Photo (Karl Lagerfeld)

The Eighties Called: They Want Their Fougère Back.

As a disclaimer, I should clarify that I've never smelled the current formula of Photo. I've only ever smelled the original version from the early nineties, back when Lagerfeld Parfums and Benckiser was packaging it in a black "camera film" package with yellow-green lettering. If it should win any awards, it's for package design; Lagerfeld's cans generally suffer from boring graphics and forgettable color schemes, but Photo's was exceptionally good. Too bad I can't say the same for what's inside.

I'm the sort of person who appreciates vintage and newer formulas of old fragrances, although as you probably already know, I tend to view the value of vintages as something highly relative and variable. I assess each scent, with its period's zeitgeist, juxtaposed against its current reviews and reviewers. That said, it's important to note that Photo's release year was 1990, so it was developed in the late eighties (no pun intended), but formulated to match the trends of the early nineties.

In some ways, it's groundbreaking in that regard. Photo's basic structure is an aromatic fougère. Its lavender and coumarin are unmistakable and aggressive, but they're sunken into a familiar Laz-Z-Boy of floral, herbal, and woody aromatics, which flesh out the fern accord, and create an ambery hybrid-oriental tone of their own. The lavender note is fresh, bolstered by what may be the tiniest dab of Calone, lending it an almost aquatic, salinated aura that presages the "melon" trend of the nineties. You really have to strain to notice this, though. And Photo's problems begin to outweigh its little victories as it dries down.

Within a minute of application, it becomes clear that Photo is derivative, and copies from two major eighties masculines: Drakkar Noir and Xeryus. Again, I must post a disclaimer and say that I've never smelled the vintage version of Xeryus, but if the reissued Les Parfums Mythiques version is any guide, Givenchy's fragrance was the primary template for Photo, just as Laroche's was the template for Givenchy. Drakkar Noir's treatment of lavender carried down the line before coming to rest in Lagerfeld's scent, and any changes were negligible.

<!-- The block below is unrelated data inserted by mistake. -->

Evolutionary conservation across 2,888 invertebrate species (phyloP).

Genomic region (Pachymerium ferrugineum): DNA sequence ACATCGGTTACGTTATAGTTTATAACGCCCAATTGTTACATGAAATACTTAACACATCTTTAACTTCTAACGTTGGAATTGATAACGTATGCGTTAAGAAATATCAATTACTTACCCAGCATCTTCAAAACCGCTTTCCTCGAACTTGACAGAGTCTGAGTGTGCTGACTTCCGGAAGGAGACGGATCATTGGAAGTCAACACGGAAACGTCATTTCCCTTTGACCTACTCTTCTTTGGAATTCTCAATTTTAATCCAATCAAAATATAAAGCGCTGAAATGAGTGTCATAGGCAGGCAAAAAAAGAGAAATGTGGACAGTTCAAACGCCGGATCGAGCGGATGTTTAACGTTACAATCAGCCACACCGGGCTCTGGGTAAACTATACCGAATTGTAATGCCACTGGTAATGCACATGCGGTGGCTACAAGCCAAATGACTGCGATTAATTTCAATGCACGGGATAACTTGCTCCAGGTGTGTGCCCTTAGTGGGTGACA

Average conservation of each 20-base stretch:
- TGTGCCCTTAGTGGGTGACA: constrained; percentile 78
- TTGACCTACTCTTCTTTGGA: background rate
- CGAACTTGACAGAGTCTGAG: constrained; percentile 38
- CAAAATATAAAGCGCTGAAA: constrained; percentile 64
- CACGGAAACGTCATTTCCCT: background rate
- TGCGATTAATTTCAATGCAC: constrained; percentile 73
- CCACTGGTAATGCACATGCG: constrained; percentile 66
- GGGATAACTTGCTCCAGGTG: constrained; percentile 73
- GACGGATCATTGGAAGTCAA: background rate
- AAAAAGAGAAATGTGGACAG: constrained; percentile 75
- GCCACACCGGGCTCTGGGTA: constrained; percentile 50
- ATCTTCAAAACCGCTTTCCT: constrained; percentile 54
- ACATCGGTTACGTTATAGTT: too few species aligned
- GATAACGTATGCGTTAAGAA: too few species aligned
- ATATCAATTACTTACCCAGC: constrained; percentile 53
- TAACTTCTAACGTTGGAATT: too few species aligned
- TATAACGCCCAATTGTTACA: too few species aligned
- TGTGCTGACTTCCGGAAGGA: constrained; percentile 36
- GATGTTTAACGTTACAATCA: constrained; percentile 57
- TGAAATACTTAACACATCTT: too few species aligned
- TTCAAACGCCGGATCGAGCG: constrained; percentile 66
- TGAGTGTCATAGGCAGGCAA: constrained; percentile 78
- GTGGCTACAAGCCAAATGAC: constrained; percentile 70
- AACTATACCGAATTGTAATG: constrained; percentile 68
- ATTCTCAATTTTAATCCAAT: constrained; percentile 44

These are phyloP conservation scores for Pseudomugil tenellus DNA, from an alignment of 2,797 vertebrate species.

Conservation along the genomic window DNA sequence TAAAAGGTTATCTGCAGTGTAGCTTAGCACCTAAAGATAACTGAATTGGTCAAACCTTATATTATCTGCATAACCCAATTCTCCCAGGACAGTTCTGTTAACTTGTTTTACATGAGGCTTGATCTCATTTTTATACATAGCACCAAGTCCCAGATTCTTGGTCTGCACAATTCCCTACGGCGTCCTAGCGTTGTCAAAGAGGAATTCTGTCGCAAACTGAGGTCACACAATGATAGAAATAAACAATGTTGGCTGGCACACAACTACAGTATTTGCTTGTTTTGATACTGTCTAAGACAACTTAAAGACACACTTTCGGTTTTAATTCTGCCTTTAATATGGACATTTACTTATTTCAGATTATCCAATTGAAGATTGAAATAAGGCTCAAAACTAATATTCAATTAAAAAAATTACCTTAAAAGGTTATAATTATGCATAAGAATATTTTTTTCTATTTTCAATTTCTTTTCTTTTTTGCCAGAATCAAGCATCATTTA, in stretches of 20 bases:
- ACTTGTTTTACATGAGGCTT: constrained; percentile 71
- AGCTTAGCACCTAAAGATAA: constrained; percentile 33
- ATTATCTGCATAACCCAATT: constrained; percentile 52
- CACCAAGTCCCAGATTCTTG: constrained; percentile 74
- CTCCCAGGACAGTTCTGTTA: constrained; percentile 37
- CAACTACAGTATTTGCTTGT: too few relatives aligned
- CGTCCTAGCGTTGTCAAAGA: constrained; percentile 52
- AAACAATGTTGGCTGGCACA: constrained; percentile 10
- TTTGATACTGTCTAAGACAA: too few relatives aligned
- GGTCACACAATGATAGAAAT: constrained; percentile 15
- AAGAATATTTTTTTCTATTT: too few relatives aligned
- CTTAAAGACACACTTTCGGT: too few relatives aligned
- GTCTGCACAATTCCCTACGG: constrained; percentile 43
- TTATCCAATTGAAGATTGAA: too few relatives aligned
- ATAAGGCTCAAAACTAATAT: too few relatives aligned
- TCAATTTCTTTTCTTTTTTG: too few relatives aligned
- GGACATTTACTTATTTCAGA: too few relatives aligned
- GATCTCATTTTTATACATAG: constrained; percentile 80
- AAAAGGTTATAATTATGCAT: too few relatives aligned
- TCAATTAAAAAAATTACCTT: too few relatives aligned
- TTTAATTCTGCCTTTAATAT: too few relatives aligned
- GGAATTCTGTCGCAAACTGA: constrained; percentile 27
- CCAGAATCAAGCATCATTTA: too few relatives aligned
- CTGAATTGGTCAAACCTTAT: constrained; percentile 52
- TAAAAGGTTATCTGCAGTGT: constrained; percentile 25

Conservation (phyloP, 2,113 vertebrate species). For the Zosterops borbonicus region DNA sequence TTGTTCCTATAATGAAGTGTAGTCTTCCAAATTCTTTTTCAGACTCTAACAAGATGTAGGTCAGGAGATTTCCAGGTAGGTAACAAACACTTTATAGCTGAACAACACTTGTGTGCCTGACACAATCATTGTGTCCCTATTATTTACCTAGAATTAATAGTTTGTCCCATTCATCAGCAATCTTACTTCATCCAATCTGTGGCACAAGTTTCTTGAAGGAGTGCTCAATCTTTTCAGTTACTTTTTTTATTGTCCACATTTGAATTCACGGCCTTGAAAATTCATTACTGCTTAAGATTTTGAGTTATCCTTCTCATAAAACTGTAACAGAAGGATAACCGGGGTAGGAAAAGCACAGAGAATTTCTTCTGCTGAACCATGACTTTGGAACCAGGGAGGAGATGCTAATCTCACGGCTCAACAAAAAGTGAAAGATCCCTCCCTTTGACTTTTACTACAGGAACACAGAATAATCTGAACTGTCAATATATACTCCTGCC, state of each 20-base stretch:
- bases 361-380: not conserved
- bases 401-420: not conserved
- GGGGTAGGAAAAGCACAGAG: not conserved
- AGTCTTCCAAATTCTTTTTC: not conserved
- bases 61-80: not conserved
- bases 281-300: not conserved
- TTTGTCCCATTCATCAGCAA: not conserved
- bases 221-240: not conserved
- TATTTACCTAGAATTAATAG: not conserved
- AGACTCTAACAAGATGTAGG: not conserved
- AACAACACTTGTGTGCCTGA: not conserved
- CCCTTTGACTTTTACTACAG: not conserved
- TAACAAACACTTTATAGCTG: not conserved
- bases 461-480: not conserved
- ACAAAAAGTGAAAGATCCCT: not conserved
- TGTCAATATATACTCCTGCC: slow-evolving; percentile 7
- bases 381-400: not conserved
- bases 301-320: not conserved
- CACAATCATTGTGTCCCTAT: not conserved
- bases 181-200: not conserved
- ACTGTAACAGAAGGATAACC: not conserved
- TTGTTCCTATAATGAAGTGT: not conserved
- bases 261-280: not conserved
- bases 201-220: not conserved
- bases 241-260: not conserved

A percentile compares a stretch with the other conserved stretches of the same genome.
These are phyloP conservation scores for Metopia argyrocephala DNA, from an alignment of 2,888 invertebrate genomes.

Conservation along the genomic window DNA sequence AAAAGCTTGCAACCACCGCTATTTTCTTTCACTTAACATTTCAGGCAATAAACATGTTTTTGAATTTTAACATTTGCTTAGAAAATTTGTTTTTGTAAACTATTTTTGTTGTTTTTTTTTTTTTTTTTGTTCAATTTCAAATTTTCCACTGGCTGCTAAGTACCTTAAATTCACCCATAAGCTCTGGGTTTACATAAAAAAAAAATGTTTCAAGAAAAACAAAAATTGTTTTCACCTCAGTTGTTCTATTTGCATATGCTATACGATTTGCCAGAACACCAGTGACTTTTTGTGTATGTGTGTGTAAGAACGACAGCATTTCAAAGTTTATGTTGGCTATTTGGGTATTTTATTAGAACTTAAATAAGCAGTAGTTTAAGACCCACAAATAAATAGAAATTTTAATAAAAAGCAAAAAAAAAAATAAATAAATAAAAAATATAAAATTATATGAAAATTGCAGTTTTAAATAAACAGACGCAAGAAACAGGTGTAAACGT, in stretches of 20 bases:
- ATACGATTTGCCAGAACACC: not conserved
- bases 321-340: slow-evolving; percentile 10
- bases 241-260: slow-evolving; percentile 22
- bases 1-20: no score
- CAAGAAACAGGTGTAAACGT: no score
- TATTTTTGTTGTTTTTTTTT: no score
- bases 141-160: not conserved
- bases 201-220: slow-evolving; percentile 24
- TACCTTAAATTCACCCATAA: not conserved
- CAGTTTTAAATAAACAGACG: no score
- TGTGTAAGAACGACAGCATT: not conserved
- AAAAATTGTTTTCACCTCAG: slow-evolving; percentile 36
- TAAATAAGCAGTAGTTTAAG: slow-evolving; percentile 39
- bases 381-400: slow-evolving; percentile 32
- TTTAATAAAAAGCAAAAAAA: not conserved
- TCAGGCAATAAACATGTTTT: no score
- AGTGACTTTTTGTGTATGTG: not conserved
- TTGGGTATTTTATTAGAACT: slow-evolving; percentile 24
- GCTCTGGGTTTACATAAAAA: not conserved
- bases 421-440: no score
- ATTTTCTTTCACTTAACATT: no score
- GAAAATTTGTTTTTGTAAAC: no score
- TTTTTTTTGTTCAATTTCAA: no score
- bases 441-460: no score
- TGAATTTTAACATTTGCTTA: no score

Photo's ingredient quality is on par with Drakkar, but not with the reissued Xeryus, which smells more coherent and balanced in comparison. What this tells me is that contemporary perfumery has moved on from vintage Photo and produced a very similar fragrance that smells measurably better. While affable enough, Photo's notes feel somewhat "blurry" and clumsy; its lavender is a bit too "gummy" (and also resembles the cheap lavender in vintage Bleu Marine), its woody notes are a little too sweet, and perhaps the scent's age is to blame, but the musk in its base smells like a chemical fabric softnener ingredient, like being downwind of Bounce dryer sheets.

LPM Xeryus has cleaner, crisper note separation, with nothing "spiking out," and a much less obvious musk in its cool, ambery base. And if I want an air-conditioned lavender note, the massive herbal blast of Drakkar Noir is still more satisfying than anything else. All things considered, I should have some love for Photo, and I certainly appreciate it as an indicator of where the eighties left off and the nineties began, but find little truth in reviews exalting the vintage version. Maybe I'd enjoy the reformulation more, but I prefer to satiate my appetite for "fougerientals" elsewhere.